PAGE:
There is one important thing to note about the above example, and that is the call to self.interrupt() in the ForumPage’s stop method. What this does is essentially that it will stop executing the ForumPage task set and the execution will continue in the UserBehaviour instance. If we wouldn’t have had a call to the interrupt() method somewhere in ForumPage, the Locust would never stop running the ForumPage task once it has started. But by having the interrupt function, we can - together with task weighting - define how likely it is that a simulated user leaves the forum.

It’s also possible to declare a nested TaskSet, inline in a class, using the @task decorator, just like when declaring normal tasks:

class MyTaskSet(TaskSet):
    class SubTaskSet(TaskSet):
        def my_task(self):

The on_start function

A TaskSet class can optionally declare an on_start function. If so, that function is called when a simulated user starts executing that TaskSet class.

Referencing the Locust instance, or the parent TaskSet instance

A TaskSet instance will have the attribute locust point to it’s Locust instance, and the attribute parent point to it’s parent TaskSet (it will point to the Locust instance, in the base TaskSet).

Making HTTP requests

So far, we’ve only covered the task scheduling part of a Locust user. In order to actually load test a system we need to make HTTP requests. To help us do this, the HttpLocust class exists. When using this class, each instance gets a client attribute which will be an instance of HttpSession which can be used to make HTTP requests.

class HttpLocust

Represents an HTTP “user” which is to be hatched and attack the system that is to be load tested.

The behaviour of this user is defined by the task_set attribute, which should point to a TaskSet class.

This class creates a client attribute on instantiation which is an HTTP client with support for keeping a user session between requests.

client = None

Instance of HttpSession that is created upon instantiation of Locust. The client support cookies, and therefore keeps the session between HTTP requests.

When inheriting from the HttpLocust class, we can use it’s client attribute to make HTTP requests against the server. Here is an example of a locust file that can be used to load test a site with two urls; / and /about/:

from locust import HttpLocust, TaskSet, task

class MyTaskSet(TaskSet):
    def index(self):

    def about(self):

class MyLocust(HttpLocust):
    task_set = MyTaskSet
    min_wait = 5000
    max_wait = 15000

Using the above Locust class, each simulated user will wait between 5 and 15 seconds between the requests, and / will be requested twice as much as /about/.

The attentive reader will find it odd that we can reference the HttpSession instance using self.client inside the TaskSet, and not self.locust.client. We can do this because the TaskSet class has a convenience property called client that simply returns self.locust.client.

Using the HTTP client

Each instance of HttpLocust has an instance of HttpSession in the client attribute. The HttpSession class is actually a subclass of requests.Session and can be used to make HTTP requests, that will be reported to Locust’s statistics, using the get, post, put, delete, head, patch and options methods. The HttpSession instance will preserve cookies between requests so that it can be used to log in to websites and keep a session between requests. The client attribute can also be reference from the Locust instance’s TaskSet instances so that it’s easy to retrieve the client and make HTTP requests from within your tasks.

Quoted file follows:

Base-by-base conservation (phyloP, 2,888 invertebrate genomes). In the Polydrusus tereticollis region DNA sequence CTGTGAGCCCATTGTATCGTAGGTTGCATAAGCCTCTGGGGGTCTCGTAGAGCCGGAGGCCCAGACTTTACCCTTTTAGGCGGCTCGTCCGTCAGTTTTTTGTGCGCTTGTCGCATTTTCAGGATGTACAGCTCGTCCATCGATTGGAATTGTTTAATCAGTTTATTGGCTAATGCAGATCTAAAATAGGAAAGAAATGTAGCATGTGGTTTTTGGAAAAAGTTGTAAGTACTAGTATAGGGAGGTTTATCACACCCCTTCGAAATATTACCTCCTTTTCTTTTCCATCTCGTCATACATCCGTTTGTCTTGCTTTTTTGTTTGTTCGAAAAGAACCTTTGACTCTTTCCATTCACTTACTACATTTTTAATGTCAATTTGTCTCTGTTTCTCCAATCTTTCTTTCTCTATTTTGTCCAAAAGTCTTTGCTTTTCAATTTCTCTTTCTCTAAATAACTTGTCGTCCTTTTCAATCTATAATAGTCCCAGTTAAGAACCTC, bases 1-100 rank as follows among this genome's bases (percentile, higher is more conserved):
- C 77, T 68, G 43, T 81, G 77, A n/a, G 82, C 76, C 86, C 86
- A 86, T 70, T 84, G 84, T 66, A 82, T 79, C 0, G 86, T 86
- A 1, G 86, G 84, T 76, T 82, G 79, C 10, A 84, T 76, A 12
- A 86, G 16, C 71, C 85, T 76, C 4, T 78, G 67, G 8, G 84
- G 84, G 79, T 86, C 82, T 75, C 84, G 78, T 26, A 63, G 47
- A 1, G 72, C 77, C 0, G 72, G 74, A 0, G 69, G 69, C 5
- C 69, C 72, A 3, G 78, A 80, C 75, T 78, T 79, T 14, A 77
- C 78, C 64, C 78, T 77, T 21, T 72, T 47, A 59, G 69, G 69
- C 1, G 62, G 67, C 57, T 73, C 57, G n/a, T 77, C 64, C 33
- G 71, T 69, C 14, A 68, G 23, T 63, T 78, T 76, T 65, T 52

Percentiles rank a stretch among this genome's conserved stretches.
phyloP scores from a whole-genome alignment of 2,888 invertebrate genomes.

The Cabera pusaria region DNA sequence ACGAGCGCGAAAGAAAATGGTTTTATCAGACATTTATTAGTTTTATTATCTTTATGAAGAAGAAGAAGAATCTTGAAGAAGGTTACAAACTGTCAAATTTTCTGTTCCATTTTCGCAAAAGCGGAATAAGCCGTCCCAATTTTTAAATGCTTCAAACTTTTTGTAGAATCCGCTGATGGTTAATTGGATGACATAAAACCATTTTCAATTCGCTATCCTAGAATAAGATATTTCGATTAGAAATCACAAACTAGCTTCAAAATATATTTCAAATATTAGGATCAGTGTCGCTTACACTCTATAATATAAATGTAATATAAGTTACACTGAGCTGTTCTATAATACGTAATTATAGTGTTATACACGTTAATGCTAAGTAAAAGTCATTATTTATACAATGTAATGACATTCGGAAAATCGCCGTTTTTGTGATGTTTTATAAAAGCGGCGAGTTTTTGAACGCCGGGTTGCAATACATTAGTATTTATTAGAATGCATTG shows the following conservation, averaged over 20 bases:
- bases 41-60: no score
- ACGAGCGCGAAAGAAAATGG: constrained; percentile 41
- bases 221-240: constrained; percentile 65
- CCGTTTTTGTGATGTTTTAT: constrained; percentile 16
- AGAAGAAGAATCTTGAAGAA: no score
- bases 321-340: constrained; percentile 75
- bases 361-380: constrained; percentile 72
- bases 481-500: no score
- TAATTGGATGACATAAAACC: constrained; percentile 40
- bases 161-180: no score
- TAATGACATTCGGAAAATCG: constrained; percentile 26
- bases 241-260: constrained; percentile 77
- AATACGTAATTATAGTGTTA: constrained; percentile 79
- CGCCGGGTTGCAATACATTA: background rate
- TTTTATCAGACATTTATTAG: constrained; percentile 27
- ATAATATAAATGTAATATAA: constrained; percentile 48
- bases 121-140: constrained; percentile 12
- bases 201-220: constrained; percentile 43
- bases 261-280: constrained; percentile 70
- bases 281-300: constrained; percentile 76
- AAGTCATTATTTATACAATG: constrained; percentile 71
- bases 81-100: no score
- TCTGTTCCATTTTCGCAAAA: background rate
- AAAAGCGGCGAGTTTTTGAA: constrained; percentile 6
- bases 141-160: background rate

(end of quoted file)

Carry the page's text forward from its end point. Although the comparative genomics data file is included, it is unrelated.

Here’s a simple example that makes a GET request to the /about path (in this case we assume self is an instance of a TaskSet or HttpLocust class:

response = self.client.get("/about")
print "Response status code:", response.status_code
print "Response content:", response.content

And here’s an example making a POST request:

response = self.client.post("/login", {"username":"testuser", "password":"secret"})

Safe mode

The HTTP client is configured to run in safe_mode. What this does is that any request that fails due to a connection error, timeout, or similar will not raise an exception, but rather return an empty dummy Response object. The request will be reported as a failure in Locust’s statistics. The returned dummy Response’s content attribute will be set to None, and it’s status_code will be 0.

Manually controlling if a request should be considered successful or a failure

By default, requests are marked as failed requests unless the HTTP response code is ok (2xx). Most of the time, this default is what you want. Sometimes however - for example when testing a URL endpoint that you expect to return 404, or testing a badly designed system that might return 200 OK even though an error occurred - there’s a need for manually controlling if locust should consider a request as a success or a failure.

One can mark requests as failed, even when the response code is okay, by using the catch_response argument and a with statement:

with client.get("/", catch_response=True) as response:
    if response.content != "Success":
        response.failure("Got wrong response")

Just as one can mark requests with OK response codes as failures, one can also use catch_response argument together with a with statement to make requests that resulted in an HTTP error code still be reported as a success in the statistics:

with client.get("/does_not_exist/", catch_response=True) as response:
    if response.status_code == 404:

Grouping requests to URLs with dynamic parameters

It’s very common for websites to have pages whose URLs contain some kind of dynamic parameter(s). Often it makes sense to group these URL’s together in Locust’s statistics. This can be done by passing a name argument to the HttpSession's different reqeust methods.


# Statistics for these requests will be grouped under: /blog/?id=[id]
for i in range(10):
    client.get("/blog?id=%i" % i, name="/blog?id=[id]")